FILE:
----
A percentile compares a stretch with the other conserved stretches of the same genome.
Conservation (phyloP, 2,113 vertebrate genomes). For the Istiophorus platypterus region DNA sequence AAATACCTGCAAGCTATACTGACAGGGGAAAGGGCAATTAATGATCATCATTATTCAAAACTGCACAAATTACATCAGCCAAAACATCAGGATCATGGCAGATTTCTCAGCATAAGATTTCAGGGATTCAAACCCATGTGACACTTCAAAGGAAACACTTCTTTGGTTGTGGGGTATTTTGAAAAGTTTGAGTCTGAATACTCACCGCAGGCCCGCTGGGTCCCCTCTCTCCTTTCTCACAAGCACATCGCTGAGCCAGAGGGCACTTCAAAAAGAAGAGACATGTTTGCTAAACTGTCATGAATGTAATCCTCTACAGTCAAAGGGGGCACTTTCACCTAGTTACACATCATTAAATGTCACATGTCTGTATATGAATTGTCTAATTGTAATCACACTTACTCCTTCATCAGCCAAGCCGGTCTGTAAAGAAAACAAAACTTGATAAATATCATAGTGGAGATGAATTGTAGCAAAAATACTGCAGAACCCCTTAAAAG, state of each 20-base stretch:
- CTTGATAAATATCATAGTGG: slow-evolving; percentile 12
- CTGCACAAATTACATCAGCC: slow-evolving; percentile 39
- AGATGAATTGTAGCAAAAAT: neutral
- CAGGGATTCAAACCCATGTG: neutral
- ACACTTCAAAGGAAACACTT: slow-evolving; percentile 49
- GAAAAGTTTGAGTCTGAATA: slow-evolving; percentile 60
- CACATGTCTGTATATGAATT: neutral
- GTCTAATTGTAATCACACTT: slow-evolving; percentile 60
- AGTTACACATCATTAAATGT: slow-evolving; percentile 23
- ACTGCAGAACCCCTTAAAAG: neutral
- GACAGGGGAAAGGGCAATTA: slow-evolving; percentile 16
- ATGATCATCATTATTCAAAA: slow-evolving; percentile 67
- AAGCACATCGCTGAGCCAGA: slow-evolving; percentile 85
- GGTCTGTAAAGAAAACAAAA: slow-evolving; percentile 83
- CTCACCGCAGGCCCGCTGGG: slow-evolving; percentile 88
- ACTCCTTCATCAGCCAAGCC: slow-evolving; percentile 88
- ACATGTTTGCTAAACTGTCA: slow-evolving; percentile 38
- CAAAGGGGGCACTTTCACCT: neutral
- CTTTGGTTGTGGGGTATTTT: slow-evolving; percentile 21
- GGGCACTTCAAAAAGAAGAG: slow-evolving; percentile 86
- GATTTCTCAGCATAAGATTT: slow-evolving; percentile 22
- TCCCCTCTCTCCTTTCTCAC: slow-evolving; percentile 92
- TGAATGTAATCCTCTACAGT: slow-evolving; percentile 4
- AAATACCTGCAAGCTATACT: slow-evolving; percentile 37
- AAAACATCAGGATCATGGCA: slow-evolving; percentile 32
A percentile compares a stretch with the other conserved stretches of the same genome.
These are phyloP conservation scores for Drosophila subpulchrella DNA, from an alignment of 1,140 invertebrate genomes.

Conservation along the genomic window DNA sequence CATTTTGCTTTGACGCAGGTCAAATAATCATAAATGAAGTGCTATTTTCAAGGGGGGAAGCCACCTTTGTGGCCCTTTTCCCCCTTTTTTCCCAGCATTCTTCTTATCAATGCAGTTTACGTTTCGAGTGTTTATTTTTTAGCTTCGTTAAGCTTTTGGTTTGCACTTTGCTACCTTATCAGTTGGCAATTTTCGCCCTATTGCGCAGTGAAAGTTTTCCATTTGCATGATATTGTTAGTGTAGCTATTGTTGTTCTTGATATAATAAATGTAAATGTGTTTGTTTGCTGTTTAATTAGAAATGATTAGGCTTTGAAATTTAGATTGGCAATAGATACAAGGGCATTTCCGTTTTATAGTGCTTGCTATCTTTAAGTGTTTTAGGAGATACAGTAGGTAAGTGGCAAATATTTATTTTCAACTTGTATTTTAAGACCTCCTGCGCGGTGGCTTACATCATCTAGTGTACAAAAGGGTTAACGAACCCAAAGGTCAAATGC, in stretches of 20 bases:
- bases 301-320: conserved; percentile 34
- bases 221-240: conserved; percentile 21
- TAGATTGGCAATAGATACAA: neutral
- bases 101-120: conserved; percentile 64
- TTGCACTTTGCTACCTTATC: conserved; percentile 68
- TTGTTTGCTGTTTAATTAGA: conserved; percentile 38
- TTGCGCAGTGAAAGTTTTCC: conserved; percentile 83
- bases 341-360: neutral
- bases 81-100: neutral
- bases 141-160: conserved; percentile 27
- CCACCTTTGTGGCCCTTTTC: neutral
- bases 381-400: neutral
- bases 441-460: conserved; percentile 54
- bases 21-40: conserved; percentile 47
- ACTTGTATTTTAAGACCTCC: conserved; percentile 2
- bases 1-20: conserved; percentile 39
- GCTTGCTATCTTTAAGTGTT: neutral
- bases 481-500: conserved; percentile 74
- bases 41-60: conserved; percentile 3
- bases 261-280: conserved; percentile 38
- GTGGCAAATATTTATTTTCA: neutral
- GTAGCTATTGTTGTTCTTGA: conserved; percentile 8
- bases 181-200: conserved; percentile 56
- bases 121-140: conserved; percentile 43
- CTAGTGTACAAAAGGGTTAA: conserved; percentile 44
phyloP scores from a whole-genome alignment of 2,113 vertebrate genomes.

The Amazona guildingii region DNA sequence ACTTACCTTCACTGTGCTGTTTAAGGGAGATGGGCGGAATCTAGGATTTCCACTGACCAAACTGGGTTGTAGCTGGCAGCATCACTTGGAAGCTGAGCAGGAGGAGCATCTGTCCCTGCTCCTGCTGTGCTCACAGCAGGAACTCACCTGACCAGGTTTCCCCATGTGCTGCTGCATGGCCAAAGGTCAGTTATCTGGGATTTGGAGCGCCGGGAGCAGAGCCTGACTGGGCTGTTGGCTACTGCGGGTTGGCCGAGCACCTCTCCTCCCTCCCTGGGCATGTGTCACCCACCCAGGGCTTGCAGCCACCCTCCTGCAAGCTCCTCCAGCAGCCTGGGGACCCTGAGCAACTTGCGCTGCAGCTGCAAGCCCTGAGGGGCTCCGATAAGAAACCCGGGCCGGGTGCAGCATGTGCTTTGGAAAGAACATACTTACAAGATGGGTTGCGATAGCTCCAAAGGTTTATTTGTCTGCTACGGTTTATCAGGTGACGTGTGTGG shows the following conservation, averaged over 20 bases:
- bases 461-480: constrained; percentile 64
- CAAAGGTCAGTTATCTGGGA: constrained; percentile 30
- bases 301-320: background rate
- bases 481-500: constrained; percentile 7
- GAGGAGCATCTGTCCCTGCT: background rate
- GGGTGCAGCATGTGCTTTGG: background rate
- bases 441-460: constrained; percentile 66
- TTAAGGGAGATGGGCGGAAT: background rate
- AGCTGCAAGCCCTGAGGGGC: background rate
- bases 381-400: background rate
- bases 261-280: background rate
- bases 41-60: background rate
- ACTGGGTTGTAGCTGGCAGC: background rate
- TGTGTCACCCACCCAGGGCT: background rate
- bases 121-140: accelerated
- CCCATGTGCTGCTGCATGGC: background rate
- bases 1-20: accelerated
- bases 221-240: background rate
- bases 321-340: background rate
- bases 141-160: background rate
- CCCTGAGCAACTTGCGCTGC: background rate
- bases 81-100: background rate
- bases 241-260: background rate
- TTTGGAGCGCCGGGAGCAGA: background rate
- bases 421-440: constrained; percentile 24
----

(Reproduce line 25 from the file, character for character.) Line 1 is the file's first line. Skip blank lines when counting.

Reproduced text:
- TGAATGTAATCCTCTACAGT: slow-evolving; percentile 4